Short version: program things which make your employers lots of money, and get in the habit of mentioning that repeatedly when you negotiate aggressively for more compensation. Long version: http://www.kalzumeus.com/2011/10/28/dont-call-yourself-a-pro...
A personal anecdote: In 2006 I wrote CRUD apps, talked to people, and read a lot of documents. In 2013 I will write CRUD apps, talk to people, and read a lot of documents. I'll also get paid probably in excess of 10X what I made in 2006. To the extent that the difference involves programming, it's largely not because I've suddenly graduated to Guru Rockstar Ninja and more because I figured out how to apply programming to a few of capitalism's pressure points. (Mostly involving selling more software.) This turns out to be fantastically more valuable than writing CRUD apps to e.g. manage student lists for university back offices. This difference is a lot more important than other competing explanations like where I live, what industry I work in, or the fact that I changed from J2EE to (mostly) Ruby on Rails in the interim.
There are many HNers whose programming skill is a key asset to their line of work and yet would not be classified as programmers, by the way. I encourage you to not see their jobs as out-of-scope if your goals are making a lot of money while continuing to program. That's quite a bit of the solution set. (Then again, AmaGooBookSoft have many, many uncomplicated "We give you instructions, you producing working code implementing them" jobs which would meet your requirements.)
Consider a real estate agent. Real estate agents spend most of their time prospecting for leads. Leads convert at X% into sales, where the agent earns 6% of the transaction price. Any system you can deliver for a real estate agent which increases the number of leads they have or the percent which eventually turn into sales solves a problem for them.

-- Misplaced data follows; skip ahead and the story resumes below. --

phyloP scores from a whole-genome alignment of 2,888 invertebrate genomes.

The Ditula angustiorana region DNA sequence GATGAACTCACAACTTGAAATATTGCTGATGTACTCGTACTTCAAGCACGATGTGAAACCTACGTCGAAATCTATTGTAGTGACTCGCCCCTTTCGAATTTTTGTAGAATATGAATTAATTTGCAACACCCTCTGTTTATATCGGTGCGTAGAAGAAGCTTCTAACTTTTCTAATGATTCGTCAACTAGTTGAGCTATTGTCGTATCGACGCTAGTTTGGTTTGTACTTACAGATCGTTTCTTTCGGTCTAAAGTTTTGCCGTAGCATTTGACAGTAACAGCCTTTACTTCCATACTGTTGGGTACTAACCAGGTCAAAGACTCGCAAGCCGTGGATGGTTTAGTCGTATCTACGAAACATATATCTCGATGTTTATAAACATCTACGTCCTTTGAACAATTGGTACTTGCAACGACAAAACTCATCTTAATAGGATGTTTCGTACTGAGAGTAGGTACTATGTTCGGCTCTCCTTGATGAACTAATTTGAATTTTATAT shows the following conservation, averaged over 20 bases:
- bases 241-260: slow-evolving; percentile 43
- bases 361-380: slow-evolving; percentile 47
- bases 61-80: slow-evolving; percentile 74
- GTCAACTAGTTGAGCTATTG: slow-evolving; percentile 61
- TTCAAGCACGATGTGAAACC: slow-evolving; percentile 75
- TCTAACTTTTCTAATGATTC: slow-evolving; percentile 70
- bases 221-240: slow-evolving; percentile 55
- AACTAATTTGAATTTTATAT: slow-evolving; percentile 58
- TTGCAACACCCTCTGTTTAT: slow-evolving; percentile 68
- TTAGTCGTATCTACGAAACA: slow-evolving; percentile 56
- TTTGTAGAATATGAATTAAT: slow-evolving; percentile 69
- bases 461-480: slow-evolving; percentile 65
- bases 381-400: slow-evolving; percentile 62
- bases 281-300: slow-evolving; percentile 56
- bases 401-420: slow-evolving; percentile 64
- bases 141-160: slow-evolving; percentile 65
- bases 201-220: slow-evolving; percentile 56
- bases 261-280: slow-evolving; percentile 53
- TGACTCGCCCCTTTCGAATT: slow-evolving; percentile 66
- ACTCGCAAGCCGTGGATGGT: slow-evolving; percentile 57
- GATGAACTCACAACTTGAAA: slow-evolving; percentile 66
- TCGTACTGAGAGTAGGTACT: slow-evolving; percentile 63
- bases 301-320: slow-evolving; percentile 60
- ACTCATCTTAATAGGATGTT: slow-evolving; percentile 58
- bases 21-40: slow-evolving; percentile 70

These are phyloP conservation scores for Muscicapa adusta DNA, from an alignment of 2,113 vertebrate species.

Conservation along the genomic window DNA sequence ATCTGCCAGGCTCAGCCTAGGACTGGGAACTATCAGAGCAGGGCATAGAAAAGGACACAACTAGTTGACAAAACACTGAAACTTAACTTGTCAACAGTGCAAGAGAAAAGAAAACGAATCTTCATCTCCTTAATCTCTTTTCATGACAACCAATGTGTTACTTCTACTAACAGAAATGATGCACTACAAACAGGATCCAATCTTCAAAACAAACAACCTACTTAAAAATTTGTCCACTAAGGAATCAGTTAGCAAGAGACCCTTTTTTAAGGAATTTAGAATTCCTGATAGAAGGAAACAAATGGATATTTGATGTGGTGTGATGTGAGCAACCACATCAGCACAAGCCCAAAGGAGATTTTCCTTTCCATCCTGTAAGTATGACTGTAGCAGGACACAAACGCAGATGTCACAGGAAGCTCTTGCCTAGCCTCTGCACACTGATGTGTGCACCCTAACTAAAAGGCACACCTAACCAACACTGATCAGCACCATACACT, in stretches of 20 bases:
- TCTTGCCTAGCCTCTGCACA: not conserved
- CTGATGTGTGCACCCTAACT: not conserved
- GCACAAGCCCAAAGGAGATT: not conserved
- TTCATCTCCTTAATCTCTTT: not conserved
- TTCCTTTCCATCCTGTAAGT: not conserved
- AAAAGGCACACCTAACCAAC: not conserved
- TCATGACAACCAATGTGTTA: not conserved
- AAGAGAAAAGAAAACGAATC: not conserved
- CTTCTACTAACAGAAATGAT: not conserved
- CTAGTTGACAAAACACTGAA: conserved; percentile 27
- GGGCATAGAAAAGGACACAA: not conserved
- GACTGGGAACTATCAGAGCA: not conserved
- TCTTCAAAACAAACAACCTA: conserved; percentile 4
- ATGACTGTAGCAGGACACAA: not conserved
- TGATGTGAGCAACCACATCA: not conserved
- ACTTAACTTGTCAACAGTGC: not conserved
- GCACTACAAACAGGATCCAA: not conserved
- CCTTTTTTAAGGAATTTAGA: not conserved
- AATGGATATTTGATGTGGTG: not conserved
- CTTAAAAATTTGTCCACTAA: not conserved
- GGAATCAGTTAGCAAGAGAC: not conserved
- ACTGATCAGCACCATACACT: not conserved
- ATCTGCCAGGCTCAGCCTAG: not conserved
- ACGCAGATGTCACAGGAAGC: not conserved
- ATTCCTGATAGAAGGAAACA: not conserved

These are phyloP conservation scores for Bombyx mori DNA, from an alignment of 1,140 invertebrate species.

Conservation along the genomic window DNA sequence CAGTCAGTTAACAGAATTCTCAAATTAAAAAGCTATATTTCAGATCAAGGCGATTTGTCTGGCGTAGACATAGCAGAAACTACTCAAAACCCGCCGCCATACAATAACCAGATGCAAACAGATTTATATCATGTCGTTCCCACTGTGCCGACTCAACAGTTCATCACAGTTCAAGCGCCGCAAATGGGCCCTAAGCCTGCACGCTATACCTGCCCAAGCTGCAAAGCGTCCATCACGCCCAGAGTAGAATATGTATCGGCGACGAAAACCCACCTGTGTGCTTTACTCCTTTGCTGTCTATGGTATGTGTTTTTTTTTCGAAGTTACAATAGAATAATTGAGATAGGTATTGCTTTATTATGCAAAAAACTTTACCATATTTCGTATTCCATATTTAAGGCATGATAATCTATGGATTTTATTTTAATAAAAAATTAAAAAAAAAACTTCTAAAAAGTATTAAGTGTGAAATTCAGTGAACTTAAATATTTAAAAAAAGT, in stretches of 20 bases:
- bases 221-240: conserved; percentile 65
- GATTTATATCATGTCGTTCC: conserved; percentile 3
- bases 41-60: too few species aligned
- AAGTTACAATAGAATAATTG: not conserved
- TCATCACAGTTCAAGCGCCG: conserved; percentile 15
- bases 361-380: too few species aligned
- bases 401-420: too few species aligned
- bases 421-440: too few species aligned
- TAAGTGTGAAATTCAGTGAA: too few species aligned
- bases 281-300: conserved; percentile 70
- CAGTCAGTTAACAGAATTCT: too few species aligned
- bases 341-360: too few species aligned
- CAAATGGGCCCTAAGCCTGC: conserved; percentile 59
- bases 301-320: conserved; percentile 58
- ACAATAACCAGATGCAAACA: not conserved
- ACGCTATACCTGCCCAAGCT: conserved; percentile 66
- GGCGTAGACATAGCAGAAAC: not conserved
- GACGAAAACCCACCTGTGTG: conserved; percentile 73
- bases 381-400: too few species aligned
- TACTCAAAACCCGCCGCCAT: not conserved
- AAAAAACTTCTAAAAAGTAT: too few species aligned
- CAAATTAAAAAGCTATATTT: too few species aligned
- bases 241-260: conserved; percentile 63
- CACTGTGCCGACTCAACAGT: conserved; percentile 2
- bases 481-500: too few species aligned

Consider an insurance company. Insurance companies have prospects and successfully sell some percentage of them policies, which transfer risks from the insured to them. The insured occasionally suffer losses, which results in them filing a claim against the insurance company, which the company will investigate and probably pay. Between the time an insurance company collects payments and pays claims, it has use of the "float" created by money which is probabalistically owed to someone but not paid yet on its books, and it can invest this float profitably. Software can increase the number of prospects they have and/or the percentage of prospects who are successfully convinced to buy policies. Software can assist (or replace) very expensive human underwriters, who judge whether a particular client is worth taking on and, if so, at what price. Software can greatly improve underwriting profits. Software can streamline the costs involved in processing claims. Software can be used to assist companies in paying out less claims that are actually outside of their policy requirements but which had previously been paid due to error or the infeasibility of adjusting them profitably. Software can increase the profits of management of float.